ACT for Depression: A Clinician's Guide to Using Acceptance & Commitment Therapy in Treating Depression

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New Harbinger Publications, 2007 - Psychology - 309 pages
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Psychological research suggests that cognitive behavior therapy (CBT), used alone or in combination with medical therapy, is the most effective treatment for depression. Recent finding, though, suggest that CBT for depression may work through different processes than we had previously suspected. The stated goal of therapeutic work in CBT is the challenging and restructuring of irrational thoughts that can lead to feelings of depression. But the results of recent studies suggest that two other side effects of CBT may actually have a greater impact that thought restructuring on client progress: Distancing and decentering work that helps clients stop identifying with depression and behavior activation, a technique that helps him or her to reengage with naturally pleasurable and rewarding activities. These two components of conventional CBT are central in the treatment approach of the new acceptance and commitment therapy (ACT). This book develops the techniques of ACT into a session-by-session approach that therapists can use to treat clients suffering from depression.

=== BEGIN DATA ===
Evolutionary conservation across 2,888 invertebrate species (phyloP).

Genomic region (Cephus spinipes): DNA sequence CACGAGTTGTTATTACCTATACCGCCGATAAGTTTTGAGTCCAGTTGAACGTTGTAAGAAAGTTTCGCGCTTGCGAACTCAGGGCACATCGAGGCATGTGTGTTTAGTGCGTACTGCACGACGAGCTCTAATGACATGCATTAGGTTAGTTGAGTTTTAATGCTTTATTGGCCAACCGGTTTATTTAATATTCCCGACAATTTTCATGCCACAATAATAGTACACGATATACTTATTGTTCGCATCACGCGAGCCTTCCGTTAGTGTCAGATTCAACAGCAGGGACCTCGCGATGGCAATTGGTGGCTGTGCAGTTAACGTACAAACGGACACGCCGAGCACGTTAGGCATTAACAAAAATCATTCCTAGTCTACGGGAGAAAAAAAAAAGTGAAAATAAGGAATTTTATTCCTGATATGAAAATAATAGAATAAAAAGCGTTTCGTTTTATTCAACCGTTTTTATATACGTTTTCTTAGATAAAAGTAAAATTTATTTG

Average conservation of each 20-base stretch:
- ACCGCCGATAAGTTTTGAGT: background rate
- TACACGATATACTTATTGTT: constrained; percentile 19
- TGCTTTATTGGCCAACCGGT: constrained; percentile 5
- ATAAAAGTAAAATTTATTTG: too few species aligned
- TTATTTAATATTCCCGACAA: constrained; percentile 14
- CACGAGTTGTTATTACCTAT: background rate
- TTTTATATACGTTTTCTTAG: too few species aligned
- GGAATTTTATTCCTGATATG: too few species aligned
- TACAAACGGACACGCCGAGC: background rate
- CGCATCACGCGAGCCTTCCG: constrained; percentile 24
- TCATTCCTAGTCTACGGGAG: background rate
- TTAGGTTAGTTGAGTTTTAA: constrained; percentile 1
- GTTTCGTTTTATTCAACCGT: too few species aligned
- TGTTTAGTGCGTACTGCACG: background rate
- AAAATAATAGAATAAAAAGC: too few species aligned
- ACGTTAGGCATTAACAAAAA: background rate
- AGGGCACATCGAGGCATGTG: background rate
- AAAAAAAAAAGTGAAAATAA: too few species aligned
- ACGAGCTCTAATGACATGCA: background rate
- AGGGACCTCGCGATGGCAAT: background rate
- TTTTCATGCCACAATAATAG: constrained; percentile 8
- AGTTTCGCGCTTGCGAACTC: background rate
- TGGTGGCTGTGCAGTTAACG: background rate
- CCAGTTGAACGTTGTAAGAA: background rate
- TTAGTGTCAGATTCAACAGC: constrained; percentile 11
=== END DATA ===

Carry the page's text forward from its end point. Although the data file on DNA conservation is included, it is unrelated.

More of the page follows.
The research-proven program outlined in ACT for Depression introduces therapists to the ACT model on theoretical and case-conceptual levels. Then it delves into the specifics of structuring interventions for clients with depression using the ACT method of acceptance and values-based behavior change. Written by one of the pioneering researchers into the effectiveness of ACT for the treatment of depression, this book is a much-needed professional resource for the tens of thousand of therapists who are becoming ever more interested in ACT.

 

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Contents

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About the author (2007)

Robert D. Zettle, Ph.D., is associate professor in the Department of Psychology at Wichita State University. He completed his predoctoral internship at the Center for Cognitive Therapy in Philadelphia, conducted the first comparative outcome study on what is now known as ACT as part of his dissertation under the supervision of ACT founder Steven Hayes, and has published both basic and applied research relating to rule-governance, experiential avoidance, and ACT for depression for more than twenty years.

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